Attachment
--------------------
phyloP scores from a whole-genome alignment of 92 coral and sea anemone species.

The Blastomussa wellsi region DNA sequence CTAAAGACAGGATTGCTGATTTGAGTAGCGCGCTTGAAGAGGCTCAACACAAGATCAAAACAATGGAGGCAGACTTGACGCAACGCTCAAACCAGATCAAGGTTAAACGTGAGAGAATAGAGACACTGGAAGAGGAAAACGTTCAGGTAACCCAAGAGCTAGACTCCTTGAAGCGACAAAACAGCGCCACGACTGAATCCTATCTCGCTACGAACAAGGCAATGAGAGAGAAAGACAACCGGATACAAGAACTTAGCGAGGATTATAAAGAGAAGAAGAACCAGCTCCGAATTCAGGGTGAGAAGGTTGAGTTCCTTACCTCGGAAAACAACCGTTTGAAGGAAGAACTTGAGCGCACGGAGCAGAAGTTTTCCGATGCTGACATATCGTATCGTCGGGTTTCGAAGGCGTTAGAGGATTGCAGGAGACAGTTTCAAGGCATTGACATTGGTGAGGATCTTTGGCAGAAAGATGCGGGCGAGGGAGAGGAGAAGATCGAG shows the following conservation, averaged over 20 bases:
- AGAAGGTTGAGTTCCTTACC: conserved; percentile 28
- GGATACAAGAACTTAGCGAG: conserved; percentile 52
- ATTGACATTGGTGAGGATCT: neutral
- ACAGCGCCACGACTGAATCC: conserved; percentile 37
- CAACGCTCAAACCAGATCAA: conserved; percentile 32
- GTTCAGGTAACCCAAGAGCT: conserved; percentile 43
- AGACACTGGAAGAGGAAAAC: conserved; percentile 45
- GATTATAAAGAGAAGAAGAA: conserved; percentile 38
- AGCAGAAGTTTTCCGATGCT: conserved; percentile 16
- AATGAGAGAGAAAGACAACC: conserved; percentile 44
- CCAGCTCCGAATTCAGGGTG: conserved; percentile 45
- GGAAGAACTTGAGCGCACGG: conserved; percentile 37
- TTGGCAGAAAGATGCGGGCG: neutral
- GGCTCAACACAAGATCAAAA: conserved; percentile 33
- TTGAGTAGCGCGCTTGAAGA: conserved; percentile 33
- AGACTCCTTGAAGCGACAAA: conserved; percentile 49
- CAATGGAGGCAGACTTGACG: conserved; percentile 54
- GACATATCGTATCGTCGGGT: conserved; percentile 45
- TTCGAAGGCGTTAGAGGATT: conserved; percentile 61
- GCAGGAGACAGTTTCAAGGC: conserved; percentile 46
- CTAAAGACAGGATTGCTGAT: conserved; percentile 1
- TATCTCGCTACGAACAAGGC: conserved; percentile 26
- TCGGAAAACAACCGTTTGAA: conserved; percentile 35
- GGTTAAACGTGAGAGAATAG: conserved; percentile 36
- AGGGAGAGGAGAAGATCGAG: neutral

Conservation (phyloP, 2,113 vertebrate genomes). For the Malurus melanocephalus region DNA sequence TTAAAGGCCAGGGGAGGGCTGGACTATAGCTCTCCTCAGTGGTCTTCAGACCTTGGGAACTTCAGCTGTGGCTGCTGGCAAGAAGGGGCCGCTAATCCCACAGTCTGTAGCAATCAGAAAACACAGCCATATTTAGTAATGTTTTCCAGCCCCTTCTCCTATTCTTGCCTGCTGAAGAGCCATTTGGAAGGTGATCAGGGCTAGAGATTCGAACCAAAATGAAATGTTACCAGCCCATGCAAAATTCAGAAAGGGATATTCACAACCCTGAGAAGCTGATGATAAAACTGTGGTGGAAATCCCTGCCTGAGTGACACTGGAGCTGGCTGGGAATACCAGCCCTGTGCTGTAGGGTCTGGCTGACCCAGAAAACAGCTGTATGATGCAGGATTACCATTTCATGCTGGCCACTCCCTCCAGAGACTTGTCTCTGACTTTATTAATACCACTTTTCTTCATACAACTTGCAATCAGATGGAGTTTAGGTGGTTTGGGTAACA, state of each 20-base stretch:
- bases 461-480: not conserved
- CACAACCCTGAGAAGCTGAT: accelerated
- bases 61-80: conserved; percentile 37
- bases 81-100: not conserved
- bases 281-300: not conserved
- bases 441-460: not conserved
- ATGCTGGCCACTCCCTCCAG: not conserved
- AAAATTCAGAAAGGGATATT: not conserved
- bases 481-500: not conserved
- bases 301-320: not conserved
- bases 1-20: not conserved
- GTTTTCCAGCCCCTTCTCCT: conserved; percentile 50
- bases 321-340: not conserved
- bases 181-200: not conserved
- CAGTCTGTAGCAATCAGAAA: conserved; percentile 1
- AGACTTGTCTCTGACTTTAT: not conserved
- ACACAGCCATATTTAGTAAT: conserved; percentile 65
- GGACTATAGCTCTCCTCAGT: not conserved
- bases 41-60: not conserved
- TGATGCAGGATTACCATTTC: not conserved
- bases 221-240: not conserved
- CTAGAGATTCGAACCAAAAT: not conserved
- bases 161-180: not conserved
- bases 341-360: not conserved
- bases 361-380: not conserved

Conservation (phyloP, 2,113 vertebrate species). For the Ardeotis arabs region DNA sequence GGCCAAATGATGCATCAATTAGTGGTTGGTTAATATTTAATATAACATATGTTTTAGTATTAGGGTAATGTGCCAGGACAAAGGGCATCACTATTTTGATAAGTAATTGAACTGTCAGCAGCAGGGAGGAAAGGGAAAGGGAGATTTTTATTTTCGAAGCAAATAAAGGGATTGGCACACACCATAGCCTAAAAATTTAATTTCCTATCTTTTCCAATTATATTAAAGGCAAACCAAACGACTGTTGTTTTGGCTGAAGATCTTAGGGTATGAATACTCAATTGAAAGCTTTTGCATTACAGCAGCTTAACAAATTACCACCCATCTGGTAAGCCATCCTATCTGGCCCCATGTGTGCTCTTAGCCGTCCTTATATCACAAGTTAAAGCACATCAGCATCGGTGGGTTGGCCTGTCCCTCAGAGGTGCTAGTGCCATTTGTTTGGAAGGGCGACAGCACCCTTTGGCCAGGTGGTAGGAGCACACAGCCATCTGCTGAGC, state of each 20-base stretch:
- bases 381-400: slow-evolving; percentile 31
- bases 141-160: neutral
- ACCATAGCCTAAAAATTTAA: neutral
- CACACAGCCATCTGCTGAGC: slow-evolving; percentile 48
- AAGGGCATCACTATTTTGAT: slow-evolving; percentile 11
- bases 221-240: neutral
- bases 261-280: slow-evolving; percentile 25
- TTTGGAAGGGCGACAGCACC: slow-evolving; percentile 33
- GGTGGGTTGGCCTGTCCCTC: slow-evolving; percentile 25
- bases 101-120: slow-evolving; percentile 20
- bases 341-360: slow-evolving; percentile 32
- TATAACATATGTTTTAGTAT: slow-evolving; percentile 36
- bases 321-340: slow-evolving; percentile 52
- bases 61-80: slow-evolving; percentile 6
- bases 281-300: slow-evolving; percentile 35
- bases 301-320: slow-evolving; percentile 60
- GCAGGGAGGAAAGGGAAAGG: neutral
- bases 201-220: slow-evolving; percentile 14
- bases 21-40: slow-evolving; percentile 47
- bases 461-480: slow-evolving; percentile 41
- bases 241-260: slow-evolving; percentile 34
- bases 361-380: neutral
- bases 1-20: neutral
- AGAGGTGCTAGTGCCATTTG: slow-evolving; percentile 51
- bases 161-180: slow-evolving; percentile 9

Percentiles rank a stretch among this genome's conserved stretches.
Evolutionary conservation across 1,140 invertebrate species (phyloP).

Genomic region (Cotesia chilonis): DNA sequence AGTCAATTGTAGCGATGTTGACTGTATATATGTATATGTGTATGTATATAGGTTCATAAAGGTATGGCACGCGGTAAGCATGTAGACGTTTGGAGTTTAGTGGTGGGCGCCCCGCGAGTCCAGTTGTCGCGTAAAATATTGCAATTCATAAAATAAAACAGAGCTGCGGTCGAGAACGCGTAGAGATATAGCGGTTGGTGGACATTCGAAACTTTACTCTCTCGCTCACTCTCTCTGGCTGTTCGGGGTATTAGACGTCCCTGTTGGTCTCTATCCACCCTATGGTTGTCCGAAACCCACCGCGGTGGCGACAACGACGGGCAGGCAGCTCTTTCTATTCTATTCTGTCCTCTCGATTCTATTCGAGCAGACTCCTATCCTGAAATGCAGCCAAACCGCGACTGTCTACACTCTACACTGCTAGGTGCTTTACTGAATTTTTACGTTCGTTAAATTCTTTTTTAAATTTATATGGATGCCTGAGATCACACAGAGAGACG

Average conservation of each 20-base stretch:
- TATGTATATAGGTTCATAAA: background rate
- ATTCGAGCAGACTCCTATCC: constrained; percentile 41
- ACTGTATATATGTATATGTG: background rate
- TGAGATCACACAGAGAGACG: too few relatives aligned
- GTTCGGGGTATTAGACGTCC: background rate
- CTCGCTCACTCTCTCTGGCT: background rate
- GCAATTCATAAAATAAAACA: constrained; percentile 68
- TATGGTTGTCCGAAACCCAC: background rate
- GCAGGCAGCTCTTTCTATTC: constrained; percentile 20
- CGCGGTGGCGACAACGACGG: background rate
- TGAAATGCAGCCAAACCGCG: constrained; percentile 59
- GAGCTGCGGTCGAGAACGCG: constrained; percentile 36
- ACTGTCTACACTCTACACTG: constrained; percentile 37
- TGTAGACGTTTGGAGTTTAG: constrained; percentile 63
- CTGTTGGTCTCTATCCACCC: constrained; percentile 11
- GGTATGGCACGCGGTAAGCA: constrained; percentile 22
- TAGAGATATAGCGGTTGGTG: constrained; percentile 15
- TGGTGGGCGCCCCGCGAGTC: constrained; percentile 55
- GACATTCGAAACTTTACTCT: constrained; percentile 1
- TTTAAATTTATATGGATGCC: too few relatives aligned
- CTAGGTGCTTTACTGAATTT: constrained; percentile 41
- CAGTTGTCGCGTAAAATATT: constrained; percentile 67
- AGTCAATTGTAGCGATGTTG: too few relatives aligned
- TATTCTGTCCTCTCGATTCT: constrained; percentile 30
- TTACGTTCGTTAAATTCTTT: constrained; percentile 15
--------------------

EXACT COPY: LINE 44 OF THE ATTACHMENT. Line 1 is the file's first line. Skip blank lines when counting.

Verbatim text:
- AGACTTGTCTCTGACTTTAT: not conserved